Thursday 7 April 2011

Neverwhere - Neil Gaiman

Dear Diary.
On Friday I had a job, a fiancee, and a life that made sense. (Well, as much as any life makes sense.) Then I found an injured girl bleeding on the pavement, and I tried to be a Good Samaritan. Now I've got no fiancee, no home, no job, and I'm walking around a couple of hundred feet under the streets of London with the projected life expectancy of a suicidal fruitfly.

After stopping to help a young girl in trouble, Richard Mayhew finds to his horror that he seems to have dropped out of the world. Not only do his friends and colleagues not recognise him, but no one else seems to even see him. Cashpoints don't recognise his bank card, automatic doors can't sense him and his flat has been let out to someone else! Desperate to get his life back, Richard finds himself in another London located beneath the streets of the city we know by that name, in the sewers and disused tube stations, where all those London landmarks with strange names have a literal counterpart. An Earl has his Court on an underground train, the Night's Bridge is a deadly place, the Black Friars guard a key to release an Angel - named Islington - from his prison. London Below is where the people go who "fall through the cracks" of society, a place where rats are venerated but a human life is fragile. Richard no longer exists in London Above, but can he hope to survive long in London Below?

In Gaiman's introduction to Neverwhere, he writes that his intention was, "to write a book that would do for adults what the books I had loved when younger, books like Alice in Wonderland, or the Narnia books, or the Wizard of Oz did for me as a kid." If that is so, he certainly succeeded. After just one reading, Neverwhere felt like a classic to me, like something I knew inside out because it wasn't just a book that had been written, but something organic, something that had grown naturally and that somehow, I had always known this story. It was more like a mythology than a novel. London is an old city, with so much forgotten history and so many romantic, imaginative landmarks and names that Gaiman's explanation makes sense of them all. Of course the Earl has a Court. Of course the Angel Islington is a real figure. Of course the Black Friars are a real order of monks with a mysterious purpose. In an unsettling way, Gaiman's Neverwhere comes to feel more real than the real city of London.

Neverwhere is a wonderful fantasy quest with a humour reminiscent of Douglas Adams' Hitchhiker's Guide To The Galaxy, only it takes place beneath London rather than in space. Perhaps there is some inspiration from classic Doctor Who, but Neverwhere is what alerted me to the wonderful imagination of Neil Gaiman. True, sometimes I got so engrossed in the world of London Below that I would wonder, vaguely, what the actual plot was - what were the characters' goals. For the most part, though, I didn't wonder for long but just sat back and enjoyed the ride.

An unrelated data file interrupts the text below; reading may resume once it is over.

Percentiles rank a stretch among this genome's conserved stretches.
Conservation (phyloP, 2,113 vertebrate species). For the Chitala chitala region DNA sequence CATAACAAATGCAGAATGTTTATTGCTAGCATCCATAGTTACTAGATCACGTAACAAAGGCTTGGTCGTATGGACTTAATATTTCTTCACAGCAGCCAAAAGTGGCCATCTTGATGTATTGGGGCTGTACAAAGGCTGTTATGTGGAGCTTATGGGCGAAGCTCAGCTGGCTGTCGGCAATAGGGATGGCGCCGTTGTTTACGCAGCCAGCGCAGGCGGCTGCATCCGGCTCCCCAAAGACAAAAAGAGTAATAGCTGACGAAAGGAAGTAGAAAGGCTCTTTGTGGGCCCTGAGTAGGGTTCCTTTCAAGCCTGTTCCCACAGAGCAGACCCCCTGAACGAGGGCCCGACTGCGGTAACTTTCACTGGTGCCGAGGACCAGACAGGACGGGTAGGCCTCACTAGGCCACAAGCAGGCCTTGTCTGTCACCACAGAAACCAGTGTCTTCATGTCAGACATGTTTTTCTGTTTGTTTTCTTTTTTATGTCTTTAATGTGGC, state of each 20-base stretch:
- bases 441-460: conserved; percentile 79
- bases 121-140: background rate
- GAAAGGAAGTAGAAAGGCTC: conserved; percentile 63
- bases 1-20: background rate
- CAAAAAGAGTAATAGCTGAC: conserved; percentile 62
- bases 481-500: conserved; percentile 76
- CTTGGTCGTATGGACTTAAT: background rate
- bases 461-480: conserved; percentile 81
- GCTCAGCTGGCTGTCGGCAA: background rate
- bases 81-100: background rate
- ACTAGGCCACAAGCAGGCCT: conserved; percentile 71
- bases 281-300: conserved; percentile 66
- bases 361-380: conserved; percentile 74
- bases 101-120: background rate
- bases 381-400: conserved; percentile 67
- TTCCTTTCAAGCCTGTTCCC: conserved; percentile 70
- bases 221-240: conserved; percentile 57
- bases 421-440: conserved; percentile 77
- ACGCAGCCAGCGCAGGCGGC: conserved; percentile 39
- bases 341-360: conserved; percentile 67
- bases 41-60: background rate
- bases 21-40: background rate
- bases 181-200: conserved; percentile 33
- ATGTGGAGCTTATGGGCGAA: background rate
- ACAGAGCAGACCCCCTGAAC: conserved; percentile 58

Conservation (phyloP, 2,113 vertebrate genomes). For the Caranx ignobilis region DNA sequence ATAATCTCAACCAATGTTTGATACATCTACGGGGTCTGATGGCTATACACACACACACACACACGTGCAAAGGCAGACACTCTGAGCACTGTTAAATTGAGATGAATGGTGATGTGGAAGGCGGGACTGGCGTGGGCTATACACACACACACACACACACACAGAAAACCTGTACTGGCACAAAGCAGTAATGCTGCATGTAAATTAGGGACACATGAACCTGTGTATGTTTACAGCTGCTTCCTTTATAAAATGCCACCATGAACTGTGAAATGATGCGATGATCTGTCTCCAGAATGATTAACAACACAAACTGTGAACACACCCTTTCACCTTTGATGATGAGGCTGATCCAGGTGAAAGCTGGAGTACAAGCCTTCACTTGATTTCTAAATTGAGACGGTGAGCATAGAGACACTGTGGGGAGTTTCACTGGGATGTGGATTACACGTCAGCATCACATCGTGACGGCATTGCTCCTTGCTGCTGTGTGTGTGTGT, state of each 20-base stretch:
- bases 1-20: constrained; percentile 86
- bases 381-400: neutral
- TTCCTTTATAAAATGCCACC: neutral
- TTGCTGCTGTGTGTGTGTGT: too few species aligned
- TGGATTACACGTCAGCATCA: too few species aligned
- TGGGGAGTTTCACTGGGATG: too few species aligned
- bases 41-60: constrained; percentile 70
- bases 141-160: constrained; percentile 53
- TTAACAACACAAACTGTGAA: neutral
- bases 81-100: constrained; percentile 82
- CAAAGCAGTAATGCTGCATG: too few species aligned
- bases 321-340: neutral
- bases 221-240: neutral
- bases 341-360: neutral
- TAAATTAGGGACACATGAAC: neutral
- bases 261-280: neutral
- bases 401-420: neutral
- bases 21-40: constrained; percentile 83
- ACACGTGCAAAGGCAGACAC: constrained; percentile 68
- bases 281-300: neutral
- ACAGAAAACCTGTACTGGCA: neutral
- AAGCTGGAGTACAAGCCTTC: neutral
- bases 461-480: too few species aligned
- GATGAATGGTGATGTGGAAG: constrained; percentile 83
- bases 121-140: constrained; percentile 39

London Below has some wonderful characters: the Lady Door with a special talent for opening doors that no one else can - that no one else even knows are there. The Marquis de Carabas - named from a fairy tale - the arrogant, flamboyant rogue. And in Mr Croup and Mr Vandemar we have the creepiest villainous duo I have yet encountered, chillingly, inhumanly evil; "I suppose you could call them men, yes. Two legs, two arms, a head each." Yet alongside the shivers evoked by this terrifying duo is a lot of dark humour in their very matter-of-factness and the contrast between them. Mr Croup is smart-talking, sly and cruel. Vandemar is mentally slow and brutally honest. This combination of clever baddie and thuggish, stupid baddie is hardly an original one, but Croup and Vandemar stand out from the rest. But despite all the dangers encountered below the streets of London, the scariest moment was the "Ordeal" that Richard is tested with, a scene of psychological horror that leaves Richard - and maybe the reader too - questioning his own sanity. His hallucinations - if that's what he experiences - are terribly convincing.

I first had Neverwhere recommended to me in my first week at university, September 2004, but it took me until last spring to get around to reading it. When I did, I wondered how I could have waited so long, and why my friends had not insisted more strongly that I stop dawdling, put down everything else and read this book. Neverwhere is without doubt the best book I read in 2010, a must-read for Londoners and London-lovers with a love for a good imagination.


  1. What an amazing review!
    I have Neverwhere lurking around my shelves and have never gotten around to read it. I really like how he tries to create the same reaction as kids have to Narnia etc.
    I am going to drop everything and read it :)

  2. I actually started reading this sat on the steps of the British Museum, and was hooked instantly - it's a marvellous book!

  3. Isn't it? Every time I read it, I raving about it so much I end up lending it out to someone, or multiple someones. I can see it is a book I'm going to have to buy several copies of in my lifetime.

    It is best read in the middle of London, I think. I think it enjoys riding the tube - though I may be letting my imagination run away with me there.


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